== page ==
Alanine aminotransferase (ALT) is a clinical tool that can be used by veterinarians to better monitor liver health. This result is not associated with liver disease. ALT is one of several values veterinarians measure on routine blood work to evaluate the liver. It is a naturally occurring enzyme located in liver cells that helps break down protein. When the liver is damaged or inflamed, ALT is released into the bloodstream.

Breed-Relevant Genetic Conditions

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Additional Genetic Conditions

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Base Coat Color

Base Coat Color

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Body Size

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Through Lady Nala Bear BCF’s mitochondrial DNA we can trace her mother’s ancestry back to where dogs and people first became friends. This map helps you visualize the routes that her ancestors took to your home. Their story is described below the map.

Haplogroup

A1b

Haplotype

A361/409/611

Map

A1b

Lady Nala Bear BCF’s Haplogroup

This female lineage was very likely one of the original lineages in the wolves that were first domesticated into dogs in Central Asia about 15,000 years ago. Since then, the lineage has been very successful and travelled the globe! Dogs from this group are found in ancient Bronze Age fossils in the Middle East and southern Europe. By the end of the Bronze Age, it became exceedingly common in Europe. These dogs later became many of the dogs that started some of today's most popular breeds, like German Shepherds, Pugs, Whippets, English Sheepdogs and Miniature Schnauzers. During the period of European colonization, the lineage became even more widespread as European dogs followed their owners to far-flung places like South America and Oceania. It's now found in many popular breeds as well as village dogs across the world!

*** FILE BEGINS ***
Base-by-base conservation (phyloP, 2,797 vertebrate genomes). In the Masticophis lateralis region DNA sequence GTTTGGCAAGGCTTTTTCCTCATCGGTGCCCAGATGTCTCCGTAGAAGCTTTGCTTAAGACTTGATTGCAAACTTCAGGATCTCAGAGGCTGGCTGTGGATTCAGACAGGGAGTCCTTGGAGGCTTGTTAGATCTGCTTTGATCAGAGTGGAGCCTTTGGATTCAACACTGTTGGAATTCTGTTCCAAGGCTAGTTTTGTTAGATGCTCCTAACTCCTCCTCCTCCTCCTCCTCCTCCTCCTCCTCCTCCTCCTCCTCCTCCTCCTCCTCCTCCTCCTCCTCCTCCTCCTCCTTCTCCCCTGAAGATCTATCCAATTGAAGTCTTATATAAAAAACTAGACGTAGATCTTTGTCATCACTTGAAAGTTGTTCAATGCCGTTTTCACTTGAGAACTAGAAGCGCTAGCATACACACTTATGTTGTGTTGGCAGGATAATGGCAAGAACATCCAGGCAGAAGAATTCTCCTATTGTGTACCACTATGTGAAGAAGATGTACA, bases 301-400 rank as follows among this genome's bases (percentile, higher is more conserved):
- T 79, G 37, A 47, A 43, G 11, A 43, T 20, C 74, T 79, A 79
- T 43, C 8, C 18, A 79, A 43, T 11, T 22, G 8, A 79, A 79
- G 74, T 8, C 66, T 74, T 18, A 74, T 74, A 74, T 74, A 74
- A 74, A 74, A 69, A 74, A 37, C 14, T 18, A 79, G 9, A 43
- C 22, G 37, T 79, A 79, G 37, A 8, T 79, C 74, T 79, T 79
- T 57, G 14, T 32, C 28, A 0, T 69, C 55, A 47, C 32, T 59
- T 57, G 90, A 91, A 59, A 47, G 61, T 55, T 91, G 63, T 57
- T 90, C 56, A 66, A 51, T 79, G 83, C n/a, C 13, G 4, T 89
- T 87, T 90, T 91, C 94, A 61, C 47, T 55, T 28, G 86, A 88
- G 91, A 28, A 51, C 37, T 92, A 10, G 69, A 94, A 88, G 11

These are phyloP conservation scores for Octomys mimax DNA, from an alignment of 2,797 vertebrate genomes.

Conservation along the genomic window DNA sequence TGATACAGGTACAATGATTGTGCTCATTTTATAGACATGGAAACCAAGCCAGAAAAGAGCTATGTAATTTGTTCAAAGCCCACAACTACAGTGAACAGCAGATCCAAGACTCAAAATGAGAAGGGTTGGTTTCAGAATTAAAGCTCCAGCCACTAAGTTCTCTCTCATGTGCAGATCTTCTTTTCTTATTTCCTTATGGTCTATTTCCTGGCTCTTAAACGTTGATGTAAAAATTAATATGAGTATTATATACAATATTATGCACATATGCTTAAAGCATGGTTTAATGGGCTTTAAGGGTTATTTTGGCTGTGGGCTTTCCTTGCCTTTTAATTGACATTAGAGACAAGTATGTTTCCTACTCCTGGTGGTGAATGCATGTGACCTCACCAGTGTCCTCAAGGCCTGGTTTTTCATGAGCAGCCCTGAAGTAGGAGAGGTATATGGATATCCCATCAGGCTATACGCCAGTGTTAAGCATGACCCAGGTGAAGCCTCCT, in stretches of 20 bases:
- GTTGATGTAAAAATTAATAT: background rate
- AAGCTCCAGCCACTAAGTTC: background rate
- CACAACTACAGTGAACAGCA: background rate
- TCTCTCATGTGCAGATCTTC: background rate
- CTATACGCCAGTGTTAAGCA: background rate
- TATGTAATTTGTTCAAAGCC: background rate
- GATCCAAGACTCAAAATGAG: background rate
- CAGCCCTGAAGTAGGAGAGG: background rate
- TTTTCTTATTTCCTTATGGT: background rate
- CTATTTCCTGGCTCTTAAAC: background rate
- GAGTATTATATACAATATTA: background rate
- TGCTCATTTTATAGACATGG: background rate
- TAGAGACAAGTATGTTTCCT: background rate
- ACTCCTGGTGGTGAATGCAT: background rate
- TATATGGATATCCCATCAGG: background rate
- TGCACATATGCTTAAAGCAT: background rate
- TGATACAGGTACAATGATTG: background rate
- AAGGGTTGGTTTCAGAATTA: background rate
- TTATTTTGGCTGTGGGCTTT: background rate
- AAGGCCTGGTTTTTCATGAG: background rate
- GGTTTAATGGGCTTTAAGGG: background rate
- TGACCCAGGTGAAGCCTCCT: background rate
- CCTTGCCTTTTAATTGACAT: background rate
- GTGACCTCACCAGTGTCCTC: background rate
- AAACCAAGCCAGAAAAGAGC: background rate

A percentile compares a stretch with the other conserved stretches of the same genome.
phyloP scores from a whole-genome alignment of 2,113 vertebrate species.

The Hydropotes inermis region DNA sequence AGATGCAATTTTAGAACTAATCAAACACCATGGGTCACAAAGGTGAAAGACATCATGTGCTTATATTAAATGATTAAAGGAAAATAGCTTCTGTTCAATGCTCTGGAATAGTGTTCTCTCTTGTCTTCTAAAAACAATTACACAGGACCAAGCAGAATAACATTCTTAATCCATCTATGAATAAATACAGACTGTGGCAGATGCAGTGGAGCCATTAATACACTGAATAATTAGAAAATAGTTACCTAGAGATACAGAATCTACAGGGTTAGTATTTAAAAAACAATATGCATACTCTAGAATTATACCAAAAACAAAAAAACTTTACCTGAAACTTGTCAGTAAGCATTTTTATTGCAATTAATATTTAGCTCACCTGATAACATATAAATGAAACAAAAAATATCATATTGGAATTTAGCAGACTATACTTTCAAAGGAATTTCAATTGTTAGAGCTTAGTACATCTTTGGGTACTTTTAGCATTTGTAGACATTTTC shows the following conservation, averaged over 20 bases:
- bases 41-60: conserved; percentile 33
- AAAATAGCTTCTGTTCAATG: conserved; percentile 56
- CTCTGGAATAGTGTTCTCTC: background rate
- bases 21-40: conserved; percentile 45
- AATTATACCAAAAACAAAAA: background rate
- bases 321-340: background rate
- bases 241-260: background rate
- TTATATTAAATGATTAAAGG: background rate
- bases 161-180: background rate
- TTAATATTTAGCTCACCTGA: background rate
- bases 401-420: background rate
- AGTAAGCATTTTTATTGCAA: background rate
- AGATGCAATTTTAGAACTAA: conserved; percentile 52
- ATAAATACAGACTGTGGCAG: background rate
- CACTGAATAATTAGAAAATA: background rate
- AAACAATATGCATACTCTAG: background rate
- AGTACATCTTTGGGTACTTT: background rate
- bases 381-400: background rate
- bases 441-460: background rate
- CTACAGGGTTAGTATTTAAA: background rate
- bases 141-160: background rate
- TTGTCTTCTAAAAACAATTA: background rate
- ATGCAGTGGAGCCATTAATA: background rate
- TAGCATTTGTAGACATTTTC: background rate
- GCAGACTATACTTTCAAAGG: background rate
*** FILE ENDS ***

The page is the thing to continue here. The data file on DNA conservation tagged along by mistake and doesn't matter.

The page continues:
A361/409/611

Lady Nala Bear BCF’s Haplotype

Part of the A1b haplogroup, this haplotype occurs most frequently in German Shepherd Dogs, Poodles, and Shiloh Shepherds.

Some other Embark dogs with this haplotype:

A1b is the most common haplogroup found in German Shepherds.

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The Paternal Haplotype reveals a dog’s deep ancestral lineage, stretching back thousands of years to the original domestication of dogs.

Are you looking for information on the breeds that Lady Nala Bear BCF inherited from her mom and dad? Check out her breed breakdown and family tree.

Paternal Haplotype is determined by looking at a dog’s Y-chromosome—but not all dogs have Y-chromosomes!

Why can’t we show Paternal Haplotype results for female dogs?

All dogs have two sex chromosomes. Female dogs have two X-chromosomes (XX) and male dogs have one X-chromosome and one Y-chromosome (XY). When having offspring, female (XX) dogs always pass an X-chromosome to their puppy. Male (XY) dogs can pass either an X or a Y-chromosome—if the puppy receives an X-chromosome from its father then it will be a female (XX) puppy and if it receives a Y-chromosome then it will be a male (XY) puppy. As you can see, Y-chromosomes are passed down from a male dog only to its male offspring.

Since Lady Nala Bear BCF is a female (XX) dog, she has no Y-chromosome for us to analyze and determine a paternal haplotype.